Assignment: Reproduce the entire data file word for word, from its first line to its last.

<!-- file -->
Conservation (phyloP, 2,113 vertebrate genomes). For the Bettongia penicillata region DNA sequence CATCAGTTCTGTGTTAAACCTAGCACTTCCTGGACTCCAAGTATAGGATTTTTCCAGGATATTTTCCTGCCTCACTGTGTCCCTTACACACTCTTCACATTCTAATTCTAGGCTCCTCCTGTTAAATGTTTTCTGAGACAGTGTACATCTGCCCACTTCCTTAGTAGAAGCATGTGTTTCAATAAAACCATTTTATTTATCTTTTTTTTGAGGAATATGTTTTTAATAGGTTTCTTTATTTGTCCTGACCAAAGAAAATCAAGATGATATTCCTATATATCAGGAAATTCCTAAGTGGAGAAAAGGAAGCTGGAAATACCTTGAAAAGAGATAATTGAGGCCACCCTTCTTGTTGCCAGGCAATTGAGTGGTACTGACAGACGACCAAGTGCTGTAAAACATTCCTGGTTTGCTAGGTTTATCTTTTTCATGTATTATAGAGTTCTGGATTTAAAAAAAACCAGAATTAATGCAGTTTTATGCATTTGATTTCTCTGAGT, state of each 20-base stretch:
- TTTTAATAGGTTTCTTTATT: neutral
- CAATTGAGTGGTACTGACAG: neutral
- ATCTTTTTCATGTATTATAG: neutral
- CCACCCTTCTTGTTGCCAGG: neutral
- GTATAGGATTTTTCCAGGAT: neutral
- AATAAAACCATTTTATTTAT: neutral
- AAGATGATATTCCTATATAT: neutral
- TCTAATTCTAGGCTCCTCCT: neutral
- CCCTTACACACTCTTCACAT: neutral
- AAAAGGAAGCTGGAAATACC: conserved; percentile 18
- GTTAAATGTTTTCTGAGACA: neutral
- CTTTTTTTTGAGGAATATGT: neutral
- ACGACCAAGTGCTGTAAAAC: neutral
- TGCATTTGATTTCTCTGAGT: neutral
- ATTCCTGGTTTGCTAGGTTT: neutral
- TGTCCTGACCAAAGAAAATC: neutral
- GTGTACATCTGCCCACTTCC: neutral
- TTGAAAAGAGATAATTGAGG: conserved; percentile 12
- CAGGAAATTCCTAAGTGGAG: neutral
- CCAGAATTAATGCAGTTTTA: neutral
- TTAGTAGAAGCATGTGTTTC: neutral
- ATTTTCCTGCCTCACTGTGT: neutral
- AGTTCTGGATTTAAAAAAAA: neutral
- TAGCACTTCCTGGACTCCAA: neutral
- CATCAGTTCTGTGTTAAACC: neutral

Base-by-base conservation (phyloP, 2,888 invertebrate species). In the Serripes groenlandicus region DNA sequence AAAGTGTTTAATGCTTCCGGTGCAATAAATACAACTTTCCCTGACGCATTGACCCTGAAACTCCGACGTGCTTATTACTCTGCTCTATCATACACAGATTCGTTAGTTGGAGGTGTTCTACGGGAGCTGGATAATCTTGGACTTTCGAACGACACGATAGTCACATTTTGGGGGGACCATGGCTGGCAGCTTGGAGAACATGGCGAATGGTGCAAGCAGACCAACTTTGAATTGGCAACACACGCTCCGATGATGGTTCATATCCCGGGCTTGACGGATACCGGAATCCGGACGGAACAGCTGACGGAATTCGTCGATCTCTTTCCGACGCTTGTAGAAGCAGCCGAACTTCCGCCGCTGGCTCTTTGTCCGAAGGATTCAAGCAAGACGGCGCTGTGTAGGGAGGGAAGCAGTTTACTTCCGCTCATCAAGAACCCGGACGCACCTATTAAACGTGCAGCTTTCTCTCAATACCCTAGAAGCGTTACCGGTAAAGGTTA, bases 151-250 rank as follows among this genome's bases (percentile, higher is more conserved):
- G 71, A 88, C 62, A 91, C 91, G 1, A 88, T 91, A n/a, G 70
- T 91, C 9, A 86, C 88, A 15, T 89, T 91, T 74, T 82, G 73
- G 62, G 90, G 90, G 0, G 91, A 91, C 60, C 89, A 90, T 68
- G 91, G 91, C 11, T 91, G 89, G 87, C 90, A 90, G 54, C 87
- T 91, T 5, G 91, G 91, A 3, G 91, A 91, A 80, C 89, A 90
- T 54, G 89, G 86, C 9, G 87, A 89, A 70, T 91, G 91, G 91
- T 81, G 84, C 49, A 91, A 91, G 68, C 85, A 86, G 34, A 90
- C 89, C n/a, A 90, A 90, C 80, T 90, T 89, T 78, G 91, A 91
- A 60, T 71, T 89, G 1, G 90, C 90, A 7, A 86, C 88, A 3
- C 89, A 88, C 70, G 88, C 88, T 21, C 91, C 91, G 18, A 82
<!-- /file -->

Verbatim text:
Conservation (phyloP, 2,113 vertebrate genomes). For the Bettongia penicillata region DNA sequence CATCAGTTCTGTGTTAAACCTAGCACTTCCTGGACTCCAAGTATAGGATTTTTCCAGGATATTTTCCTGCCTCACTGTGTCCCTTACACACTCTTCACATTCTAATTCTAGGCTCCTCCTGTTAAATGTTTTCTGAGACAGTGTACATCTGCCCACTTCCTTAGTAGAAGCATGTGTTTCAATAAAACCATTTTATTTATCTTTTTTTTGAGGAATATGTTTTTAATAGGTTTCTTTATTTGTCCTGACCAAAGAAAATCAAGATGATATTCCTATATATCAGGAAATTCCTAAGTGGAGAAAAGGAAGCTGGAAATACCTTGAAAAGAGATAATTGAGGCCACCCTTCTTGTTGCCAGGCAATTGAGTGGTACTGACAGACGACCAAGTGCTGTAAAACATTCCTGGTTTGCTAGGTTTATCTTTTTCATGTATTATAGAGTTCTGGATTTAAAAAAAACCAGAATTAATGCAGTTTTATGCATTTGATTTCTCTGAGT, state of each 20-base stretch:
- TTTTAATAGGTTTCTTTATT: neutral
- CAATTGAGTGGTACTGACAG: neutral
- ATCTTTTTCATGTATTATAG: neutral
- CCACCCTTCTTGTTGCCAGG: neutral
- GTATAGGATTTTTCCAGGAT: neutral
- AATAAAACCATTTTATTTAT: neutral
- AAGATGATATTCCTATATAT: neutral
- TCTAATTCTAGGCTCCTCCT: neutral
- CCCTTACACACTCTTCACAT: neutral
- AAAAGGAAGCTGGAAATACC: conserved; percentile 18
- GTTAAATGTTTTCTGAGACA: neutral
- CTTTTTTTTGAGGAATATGT: neutral
- ACGACCAAGTGCTGTAAAAC: neutral
- TGCATTTGATTTCTCTGAGT: neutral
- ATTCCTGGTTTGCTAGGTTT: neutral
- TGTCCTGACCAAAGAAAATC: neutral
- GTGTACATCTGCCCACTTCC: neutral
- TTGAAAAGAGATAATTGAGG: conserved; percentile 12
- CAGGAAATTCCTAAGTGGAG: neutral
- CCAGAATTAATGCAGTTTTA: neutral
- TTAGTAGAAGCATGTGTTTC: neutral
- ATTTTCCTGCCTCACTGTGT: neutral
- AGTTCTGGATTTAAAAAAAA: neutral
- TAGCACTTCCTGGACTCCAA: neutral
- CATCAGTTCTGTGTTAAACC: neutral

Base-by-base conservation (phyloP, 2,888 invertebrate species). In the Serripes groenlandicus region DNA sequence AAAGTGTTTAATGCTTCCGGTGCAATAAATACAACTTTCCCTGACGCATTGACCCTGAAACTCCGACGTGCTTATTACTCTGCTCTATCATACACAGATTCGTTAGTTGGAGGTGTTCTACGGGAGCTGGATAATCTTGGACTTTCGAACGACACGATAGTCACATTTTGGGGGGACCATGGCTGGCAGCTTGGAGAACATGGCGAATGGTGCAAGCAGACCAACTTTGAATTGGCAACACACGCTCCGATGATGGTTCATATCCCGGGCTTGACGGATACCGGAATCCGGACGGAACAGCTGACGGAATTCGTCGATCTCTTTCCGACGCTTGTAGAAGCAGCCGAACTTCCGCCGCTGGCTCTTTGTCCGAAGGATTCAAGCAAGACGGCGCTGTGTAGGGAGGGAAGCAGTTTACTTCCGCTCATCAAGAACCCGGACGCACCTATTAAACGTGCAGCTTTCTCTCAATACCCTAGAAGCGTTACCGGTAAAGGTTA, bases 151-250 rank as follows among this genome's bases (percentile, higher is more conserved):
- G 71, A 88, C 62, A 91, C 91, G 1, A 88, T 91, A n/a, G 70
- T 91, C 9, A 86, C 88, A 15, T 89, T 91, T 74, T 82, G 73
- G 62, G 90, G 90, G 0, G 91, A 91, C 60, C 89, A 90, T 68
- G 91, G 91, C 11, T 91, G 89, G 87, C 90, A 90, G 54, C 87
- T 91, T 5, G 91, G 91, A 3, G 91, A 91, A 80, C 89, A 90
- T 54, G 89, G 86, C 9, G 87, A 89, A 70, T 91, G 91, G 91
- T 81, G 84, C 49, A 91, A 91, G 68, C 85, A 86, G 34, A 90
- C 89, C n/a, A 90, A 90, C 80, T 90, T 89, T 78, G 91, A 91
- A 60, T 71, T 89, G 1, G 90, C 90, A 7, A 86, C 88, A 3
- C 89, A 88, C 70, G 88, C 88, T 21, C 91, C 91, G 18, A 82